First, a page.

Ori Gersht, Still from Pomegranate (Off Balance), 2006. Collection of the artist. © Ori GershtThe artist Ori Gersht is fascinated by darker aspects of the creative process, which links his work to the old master paintings he so admires. His video Pomegranate (Off Balance) begins as a restaging of Juan Sánchez Cotán’s enigmatic Still Life with Quince, Cabbage, Melon, and Cucumber (ca. 1602), an early example of an independent still life painting. In lieu of Cotán’s quince, however, Gersht substituted a pomegranate, and the scene’s harmony is quickly interrupted by a bullet piercing the flesh of the fruit, spewing juice and seeds across the visual field. The English word grenade comes from the French word for pomegranate, and in Gersht’s native Hebrew the same word is used for both the explosive weapon and the fruit. “Violence can be grotesque, but also incredibly, intensely attractive,” Gersht has said. “I wanted this image to be similarly hypnotic. Destruction is painful, but it can be very cathartic.”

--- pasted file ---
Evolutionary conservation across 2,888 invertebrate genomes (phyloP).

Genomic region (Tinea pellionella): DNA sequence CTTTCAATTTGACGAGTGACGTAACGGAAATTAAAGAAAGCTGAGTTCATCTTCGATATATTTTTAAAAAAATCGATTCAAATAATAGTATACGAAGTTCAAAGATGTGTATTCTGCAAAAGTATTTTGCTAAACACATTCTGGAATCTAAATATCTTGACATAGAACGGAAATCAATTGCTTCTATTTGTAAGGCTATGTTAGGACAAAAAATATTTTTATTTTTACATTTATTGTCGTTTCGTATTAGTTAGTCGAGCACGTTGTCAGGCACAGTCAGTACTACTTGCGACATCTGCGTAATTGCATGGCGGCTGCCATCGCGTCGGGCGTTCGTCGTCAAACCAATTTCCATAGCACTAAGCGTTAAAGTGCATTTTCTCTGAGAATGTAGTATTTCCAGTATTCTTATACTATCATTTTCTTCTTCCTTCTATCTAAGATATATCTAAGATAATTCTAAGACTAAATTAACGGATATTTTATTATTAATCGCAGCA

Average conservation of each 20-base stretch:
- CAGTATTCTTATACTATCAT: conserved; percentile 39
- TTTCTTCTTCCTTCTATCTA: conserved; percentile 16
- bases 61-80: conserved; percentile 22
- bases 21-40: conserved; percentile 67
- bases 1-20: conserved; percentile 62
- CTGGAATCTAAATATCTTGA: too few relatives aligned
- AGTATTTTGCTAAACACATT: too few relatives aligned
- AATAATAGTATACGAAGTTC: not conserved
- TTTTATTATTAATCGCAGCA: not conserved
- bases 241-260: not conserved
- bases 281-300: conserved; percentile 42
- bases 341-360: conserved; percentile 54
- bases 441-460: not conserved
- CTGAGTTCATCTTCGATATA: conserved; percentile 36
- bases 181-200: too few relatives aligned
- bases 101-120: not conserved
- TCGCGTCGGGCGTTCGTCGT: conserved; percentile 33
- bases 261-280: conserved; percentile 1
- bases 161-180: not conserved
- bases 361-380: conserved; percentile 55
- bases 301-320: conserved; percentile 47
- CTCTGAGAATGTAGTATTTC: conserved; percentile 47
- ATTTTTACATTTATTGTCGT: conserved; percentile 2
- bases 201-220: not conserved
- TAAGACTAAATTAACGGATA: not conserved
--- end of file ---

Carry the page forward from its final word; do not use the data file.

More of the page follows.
From Muniz’s wry humor and May’s ambivalent nostalgia to the unresolved tensions in Morimura’s photographs and Gersht’s choreographed destruction, these artists make the legacy of the old masters contemporary.

Peter H. Fox
Curatorial Associate

Art about Art: Contemporary Photographers Look at Old Master Paintings is curated by Ronni Baer, Allen R. Adler, Class of 1967, Distinguished Curator and Lecturer of European Art, with Peter H. Fox, curatorial associate.